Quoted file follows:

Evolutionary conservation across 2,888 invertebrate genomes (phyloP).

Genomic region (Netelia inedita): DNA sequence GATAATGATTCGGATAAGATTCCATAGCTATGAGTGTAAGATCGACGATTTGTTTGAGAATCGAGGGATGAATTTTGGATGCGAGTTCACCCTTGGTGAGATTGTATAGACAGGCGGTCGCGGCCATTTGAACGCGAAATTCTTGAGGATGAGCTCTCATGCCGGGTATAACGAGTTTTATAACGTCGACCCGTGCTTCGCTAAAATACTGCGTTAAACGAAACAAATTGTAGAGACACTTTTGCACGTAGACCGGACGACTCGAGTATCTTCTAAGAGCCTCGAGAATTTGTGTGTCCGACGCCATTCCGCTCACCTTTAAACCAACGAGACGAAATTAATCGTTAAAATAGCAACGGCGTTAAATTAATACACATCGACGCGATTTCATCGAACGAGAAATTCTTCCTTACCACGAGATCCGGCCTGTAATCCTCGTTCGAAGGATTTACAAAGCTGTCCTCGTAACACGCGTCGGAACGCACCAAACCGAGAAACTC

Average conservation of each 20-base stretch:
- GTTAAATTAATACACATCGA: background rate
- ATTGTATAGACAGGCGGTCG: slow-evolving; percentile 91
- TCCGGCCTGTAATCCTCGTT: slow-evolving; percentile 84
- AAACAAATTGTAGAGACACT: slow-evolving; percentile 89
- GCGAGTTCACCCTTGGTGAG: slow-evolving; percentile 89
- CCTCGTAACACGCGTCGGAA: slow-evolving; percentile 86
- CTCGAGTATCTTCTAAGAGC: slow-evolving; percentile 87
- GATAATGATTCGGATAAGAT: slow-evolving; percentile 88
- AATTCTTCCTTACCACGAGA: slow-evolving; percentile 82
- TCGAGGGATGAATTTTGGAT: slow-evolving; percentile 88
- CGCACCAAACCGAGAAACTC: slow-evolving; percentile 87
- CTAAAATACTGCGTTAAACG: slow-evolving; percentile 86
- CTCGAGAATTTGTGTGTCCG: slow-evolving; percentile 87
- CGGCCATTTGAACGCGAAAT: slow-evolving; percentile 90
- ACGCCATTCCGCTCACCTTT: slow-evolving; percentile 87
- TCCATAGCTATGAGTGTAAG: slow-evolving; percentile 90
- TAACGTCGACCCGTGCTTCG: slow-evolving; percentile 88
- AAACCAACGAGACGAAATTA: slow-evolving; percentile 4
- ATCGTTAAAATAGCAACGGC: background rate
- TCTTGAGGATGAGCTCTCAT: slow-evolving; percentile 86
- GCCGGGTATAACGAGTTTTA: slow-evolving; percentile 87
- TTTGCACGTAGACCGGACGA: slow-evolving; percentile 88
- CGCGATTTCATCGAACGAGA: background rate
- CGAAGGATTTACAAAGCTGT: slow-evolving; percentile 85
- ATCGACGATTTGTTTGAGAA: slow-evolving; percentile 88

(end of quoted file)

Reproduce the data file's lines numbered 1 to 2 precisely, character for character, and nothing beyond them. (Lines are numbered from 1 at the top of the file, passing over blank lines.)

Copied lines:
Evolutionary conservation across 2,888 invertebrate genomes (phyloP).

Genomic region (Netelia inedita): DNA sequence GATAATGATTCGGATAAGATTCCATAGCTATGAGTGTAAGATCGACGATTTGTTTGAGAATCGAGGGATGAATTTTGGATGCGAGTTCACCCTTGGTGAGATTGTATAGACAGGCGGTCGCGGCCATTTGAACGCGAAATTCTTGAGGATGAGCTCTCATGCCGGGTATAACGAGTTTTATAACGTCGACCCGTGCTTCGCTAAAATACTGCGTTAAACGAAACAAATTGTAGAGACACTTTTGCACGTAGACCGGACGACTCGAGTATCTTCTAAGAGCCTCGAGAATTTGTGTGTCCGACGCCATTCCGCTCACCTTTAAACCAACGAGACGAAATTAATCGTTAAAATAGCAACGGCGTTAAATTAATACACATCGACGCGATTTCATCGAACGAGAAATTCTTCCTTACCACGAGATCCGGCCTGTAATCCTCGTTCGAAGGATTTACAAAGCTGTCCTCGTAACACGCGTCGGAACGCACCAAACCGAGAAACTC